Tim Johnson’s secret to success

It’s not difficult to get things done, according to an old saying, if you don’t care who gets the credit.

That may be a fitting tribute to Tim Johnson, one of three South Dakota Democrats who served more than 20 years in Congress in the past six decades. He announced his retirement Tuesday at USD, in a typically low-key event that blended humor with touches of sadness.

Johnson was the least charismatic, the least well-known, the least controversial of the three big Democrats. He was also the most politically successful.

George McGovern was a national, even a global, figure for four decades. Tom Daschle rose to become the Democrats leader in the Senate, and a key adviser and mentor to President Obama.

McGovern, who served for 22 years, ran for president three times, and considered races for the White House in two other election cycles. Daschle, who put in 26 years, pondered runs for the presidency in both 2004 and 2008.

Tim Johnson, who almost certainly will leave with 28 years in Congress, never saw himself as a future president, at least as far as we know. He had other goals.

Johnson mentioned a few on Tuesday as he announced his plans to retire from his business in less than two years: He worked to bring needed water to both cowboys and Indians in South Dakota.

Johnson pushed to keep Ellsworth Air Force Base open. He backed projects that boosted his home state, using the old, often-arcane rules of Congress, and was a very effective legislator.

And he reached out to Republicans and independents in SD, and enough of them noticed to elect him to the Legislature four times, to Congress five times, and to the Senate three times. He did so, it’s worth noting, by landslide margins in 6 of his 8 statewide races.

The two times he was in close elections, he defeated Republican icons: Larry Pressler in 1996, and John Thune in 2002. Who else in state history defeated such a pair of opponents in back-to-back elections?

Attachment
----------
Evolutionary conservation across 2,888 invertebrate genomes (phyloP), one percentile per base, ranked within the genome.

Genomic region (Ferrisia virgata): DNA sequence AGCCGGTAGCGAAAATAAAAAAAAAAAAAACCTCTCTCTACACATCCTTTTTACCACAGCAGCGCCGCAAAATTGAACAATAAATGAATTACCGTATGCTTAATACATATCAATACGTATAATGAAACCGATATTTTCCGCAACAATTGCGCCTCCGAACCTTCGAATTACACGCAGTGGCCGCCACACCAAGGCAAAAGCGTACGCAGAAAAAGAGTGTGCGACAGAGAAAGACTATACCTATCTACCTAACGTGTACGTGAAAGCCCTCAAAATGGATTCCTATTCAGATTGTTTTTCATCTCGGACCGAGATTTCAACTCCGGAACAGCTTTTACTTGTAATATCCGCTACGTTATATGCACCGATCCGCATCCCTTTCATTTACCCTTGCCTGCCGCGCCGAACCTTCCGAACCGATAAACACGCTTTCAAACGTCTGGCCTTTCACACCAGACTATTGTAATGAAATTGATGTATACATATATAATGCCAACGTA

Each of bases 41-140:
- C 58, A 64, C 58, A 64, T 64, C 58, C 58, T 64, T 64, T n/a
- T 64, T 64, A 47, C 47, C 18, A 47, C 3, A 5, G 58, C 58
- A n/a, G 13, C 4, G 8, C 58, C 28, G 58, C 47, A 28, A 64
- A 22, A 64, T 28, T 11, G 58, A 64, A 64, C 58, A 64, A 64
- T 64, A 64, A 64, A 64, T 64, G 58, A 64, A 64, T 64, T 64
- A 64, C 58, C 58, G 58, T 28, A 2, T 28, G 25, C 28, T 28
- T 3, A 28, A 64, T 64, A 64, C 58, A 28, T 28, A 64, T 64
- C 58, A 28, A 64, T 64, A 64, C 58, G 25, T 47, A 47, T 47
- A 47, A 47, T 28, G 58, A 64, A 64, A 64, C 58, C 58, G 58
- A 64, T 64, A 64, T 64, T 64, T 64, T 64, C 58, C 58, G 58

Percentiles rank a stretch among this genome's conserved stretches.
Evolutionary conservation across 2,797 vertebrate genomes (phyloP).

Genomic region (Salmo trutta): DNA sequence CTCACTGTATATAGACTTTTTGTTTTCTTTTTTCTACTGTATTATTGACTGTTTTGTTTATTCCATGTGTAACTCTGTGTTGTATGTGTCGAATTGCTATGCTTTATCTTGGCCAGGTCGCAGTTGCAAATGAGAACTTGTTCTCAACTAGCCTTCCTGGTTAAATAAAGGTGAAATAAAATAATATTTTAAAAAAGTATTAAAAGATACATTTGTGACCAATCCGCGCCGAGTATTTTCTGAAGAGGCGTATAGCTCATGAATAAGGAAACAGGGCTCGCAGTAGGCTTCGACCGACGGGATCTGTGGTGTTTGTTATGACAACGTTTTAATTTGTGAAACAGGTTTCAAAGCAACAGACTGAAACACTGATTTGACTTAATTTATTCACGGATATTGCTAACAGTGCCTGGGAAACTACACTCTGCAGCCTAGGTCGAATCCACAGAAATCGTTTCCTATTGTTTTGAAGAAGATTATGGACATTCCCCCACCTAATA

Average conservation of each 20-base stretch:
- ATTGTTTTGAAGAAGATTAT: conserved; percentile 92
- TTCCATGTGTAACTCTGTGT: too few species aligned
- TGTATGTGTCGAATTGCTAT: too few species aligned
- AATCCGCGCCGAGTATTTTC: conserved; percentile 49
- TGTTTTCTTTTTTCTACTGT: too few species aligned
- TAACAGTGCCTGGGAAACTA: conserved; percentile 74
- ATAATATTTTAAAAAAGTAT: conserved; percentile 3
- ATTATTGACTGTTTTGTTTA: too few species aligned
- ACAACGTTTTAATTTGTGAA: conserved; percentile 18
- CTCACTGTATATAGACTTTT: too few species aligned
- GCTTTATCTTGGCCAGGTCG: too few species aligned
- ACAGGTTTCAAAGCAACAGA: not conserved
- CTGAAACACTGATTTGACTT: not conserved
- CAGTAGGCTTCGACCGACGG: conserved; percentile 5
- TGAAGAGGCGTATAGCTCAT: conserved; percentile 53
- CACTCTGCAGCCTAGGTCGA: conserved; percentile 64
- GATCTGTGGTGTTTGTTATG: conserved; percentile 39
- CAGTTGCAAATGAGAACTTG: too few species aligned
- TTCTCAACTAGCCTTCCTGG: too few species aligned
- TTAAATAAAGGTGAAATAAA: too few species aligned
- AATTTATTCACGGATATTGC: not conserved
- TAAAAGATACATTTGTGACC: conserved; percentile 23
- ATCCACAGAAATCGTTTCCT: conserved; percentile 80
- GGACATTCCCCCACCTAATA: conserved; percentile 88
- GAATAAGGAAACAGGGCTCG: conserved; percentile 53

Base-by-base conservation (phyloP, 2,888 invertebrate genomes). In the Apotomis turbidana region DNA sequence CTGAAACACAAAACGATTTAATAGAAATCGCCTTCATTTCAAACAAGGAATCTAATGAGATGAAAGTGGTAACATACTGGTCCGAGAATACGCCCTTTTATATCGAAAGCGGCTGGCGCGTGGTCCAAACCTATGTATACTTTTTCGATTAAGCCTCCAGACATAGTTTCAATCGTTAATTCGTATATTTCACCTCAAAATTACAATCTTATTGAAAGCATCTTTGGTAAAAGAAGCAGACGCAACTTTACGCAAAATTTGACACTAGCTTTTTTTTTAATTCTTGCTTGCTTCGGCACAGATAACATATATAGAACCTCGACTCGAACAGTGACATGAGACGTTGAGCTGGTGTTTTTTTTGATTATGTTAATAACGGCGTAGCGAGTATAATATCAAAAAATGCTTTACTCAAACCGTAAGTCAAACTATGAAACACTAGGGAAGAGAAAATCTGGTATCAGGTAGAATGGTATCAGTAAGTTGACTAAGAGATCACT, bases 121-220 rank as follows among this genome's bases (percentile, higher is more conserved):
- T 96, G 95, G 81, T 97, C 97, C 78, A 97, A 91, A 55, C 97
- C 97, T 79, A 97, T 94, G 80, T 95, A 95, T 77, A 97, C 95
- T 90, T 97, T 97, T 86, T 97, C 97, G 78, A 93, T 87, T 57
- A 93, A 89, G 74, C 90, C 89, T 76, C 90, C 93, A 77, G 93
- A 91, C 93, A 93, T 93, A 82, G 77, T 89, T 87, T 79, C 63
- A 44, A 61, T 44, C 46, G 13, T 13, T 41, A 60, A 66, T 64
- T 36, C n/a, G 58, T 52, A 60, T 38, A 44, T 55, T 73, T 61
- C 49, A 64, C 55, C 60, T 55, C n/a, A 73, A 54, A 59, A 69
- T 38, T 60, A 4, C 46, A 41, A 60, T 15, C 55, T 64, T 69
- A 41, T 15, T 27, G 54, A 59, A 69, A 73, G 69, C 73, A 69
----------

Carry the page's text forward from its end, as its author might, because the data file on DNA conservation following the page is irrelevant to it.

No one.

Meanwhile, both McGovern and Daschle ended their careers as defeated candidates, rejected by the voters of their home state. It stung.

Tim Johnson rolls off into the sunset undefeated, 12-0 in general elections, and 15-0 in all races, with a reputation as a decent, modest and successful politician with a wry, clever sense of humor. He is admired by his fellow vote-chasers, too.

I hope he writes an autobiography, because he has been much, much more than just another politician.

South Dakota voters knew that for 36 years.

Thune VP buzz buzzing buzzily

He’s not at the top of the list. We can’t all hail from Ohio, after all. But South Dakota’s own John Thune is in the mix as the quadrennial Veepstakes speculation enters the frenzied stage.

South Dakota's own John Thune is in the Veepstakes mix. Huzzah!

With Mitt Romney’s GOP nomination all but wrapped up, we have a few months ahead of us of media obsession over this potential game-changer.

I’ve seen Thune on various lists over the past weeks, heard his name escape the lips of TV pundits and even seen his photo in a montage while he got no mention in the accompanying article.

The latest to catch our attention here at the MDR is this piece from a Virginia paper that lists Thune as a fourth-tier(!) contender and labels him “a whitebread sandwich.” Well, I never.

He gets more prominent mention in this WaPo blog post.

My take – worth what you’re paying for it – is that he’s an attractive choice. Very unlikely to gaffe it via a live mic, knowledgeable on the requisite range of issues, comfortable with crowds of all income levels, not a bad bio and “impeccable conservative credentials,” according to another Washington Post assessment.

But my gut tells me he’d rather not. Not this time, anyway. It seems to me the upside is limited in an uphill race he wouldn’t control. The downside seems to have too much potential. Romney could gaffe it in a contagious way that would be difficult to recover from. A landslide defeat, not probable but possible, would hang over his head indefinitely. The rabbit hole has already proven a wild ride. Who knows what misadventures await?

Perhaps more interesting is that none of the pundits seems to think Thune will be Romney’s choice, but they all feel the need to include him in the mix. If that doesn’t say rising star, I don’t know what does. And there aren’t too many places left for a fella to rise to.